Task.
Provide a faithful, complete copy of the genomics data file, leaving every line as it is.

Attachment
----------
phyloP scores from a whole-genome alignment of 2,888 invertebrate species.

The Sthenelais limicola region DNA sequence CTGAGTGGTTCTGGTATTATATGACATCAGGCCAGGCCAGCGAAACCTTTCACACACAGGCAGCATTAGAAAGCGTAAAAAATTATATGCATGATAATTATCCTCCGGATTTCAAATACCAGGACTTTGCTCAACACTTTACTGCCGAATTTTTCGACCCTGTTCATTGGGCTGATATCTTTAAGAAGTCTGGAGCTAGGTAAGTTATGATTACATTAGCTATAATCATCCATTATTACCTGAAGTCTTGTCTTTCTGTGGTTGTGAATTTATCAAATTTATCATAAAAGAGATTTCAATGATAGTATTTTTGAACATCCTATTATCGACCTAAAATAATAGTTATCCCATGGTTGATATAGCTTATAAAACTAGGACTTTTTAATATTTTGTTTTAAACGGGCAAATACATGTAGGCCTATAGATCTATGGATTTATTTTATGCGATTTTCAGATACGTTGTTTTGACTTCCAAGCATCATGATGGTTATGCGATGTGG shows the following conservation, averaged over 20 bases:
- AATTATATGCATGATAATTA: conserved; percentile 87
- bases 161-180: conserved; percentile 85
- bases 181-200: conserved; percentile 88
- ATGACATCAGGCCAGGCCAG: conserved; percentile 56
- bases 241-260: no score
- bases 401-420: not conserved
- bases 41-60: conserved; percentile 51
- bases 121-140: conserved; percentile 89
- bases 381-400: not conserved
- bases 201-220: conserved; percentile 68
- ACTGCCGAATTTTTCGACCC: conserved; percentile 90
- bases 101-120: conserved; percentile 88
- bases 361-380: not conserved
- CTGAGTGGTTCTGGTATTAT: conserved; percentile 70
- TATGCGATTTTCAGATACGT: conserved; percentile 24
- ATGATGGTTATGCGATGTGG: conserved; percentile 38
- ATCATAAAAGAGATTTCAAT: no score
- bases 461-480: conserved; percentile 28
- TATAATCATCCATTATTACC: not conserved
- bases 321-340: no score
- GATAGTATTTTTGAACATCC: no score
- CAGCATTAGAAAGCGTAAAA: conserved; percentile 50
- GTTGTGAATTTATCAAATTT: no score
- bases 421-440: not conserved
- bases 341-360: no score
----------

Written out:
phyloP scores from a whole-genome alignment of 2,888 invertebrate species.

The Sthenelais limicola region DNA sequence CTGAGTGGTTCTGGTATTATATGACATCAGGCCAGGCCAGCGAAACCTTTCACACACAGGCAGCATTAGAAAGCGTAAAAAATTATATGCATGATAATTATCCTCCGGATTTCAAATACCAGGACTTTGCTCAACACTTTACTGCCGAATTTTTCGACCCTGTTCATTGGGCTGATATCTTTAAGAAGTCTGGAGCTAGGTAAGTTATGATTACATTAGCTATAATCATCCATTATTACCTGAAGTCTTGTCTTTCTGTGGTTGTGAATTTATCAAATTTATCATAAAAGAGATTTCAATGATAGTATTTTTGAACATCCTATTATCGACCTAAAATAATAGTTATCCCATGGTTGATATAGCTTATAAAACTAGGACTTTTTAATATTTTGTTTTAAACGGGCAAATACATGTAGGCCTATAGATCTATGGATTTATTTTATGCGATTTTCAGATACGTTGTTTTGACTTCCAAGCATCATGATGGTTATGCGATGTGG shows the following conservation, averaged over 20 bases:
- AATTATATGCATGATAATTA: conserved; percentile 87
- bases 161-180: conserved; percentile 85
- bases 181-200: conserved; percentile 88
- ATGACATCAGGCCAGGCCAG: conserved; percentile 56
- bases 241-260: no score
- bases 401-420: not conserved
- bases 41-60: conserved; percentile 51
- bases 121-140: conserved; percentile 89
- bases 381-400: not conserved
- bases 201-220: conserved; percentile 68
- ACTGCCGAATTTTTCGACCC: conserved; percentile 90
- bases 101-120: conserved; percentile 88
- bases 361-380: not conserved
- CTGAGTGGTTCTGGTATTAT: conserved; percentile 70
- TATGCGATTTTCAGATACGT: conserved; percentile 24
- ATGATGGTTATGCGATGTGG: conserved; percentile 38
- ATCATAAAAGAGATTTCAAT: no score
- bases 461-480: conserved; percentile 28
- TATAATCATCCATTATTACC: not conserved
- bases 321-340: no score
- GATAGTATTTTTGAACATCC: no score
- CAGCATTAGAAAGCGTAAAA: conserved; percentile 50
- GTTGTGAATTTATCAAATTT: no score
- bases 421-440: not conserved
- bases 341-360: no score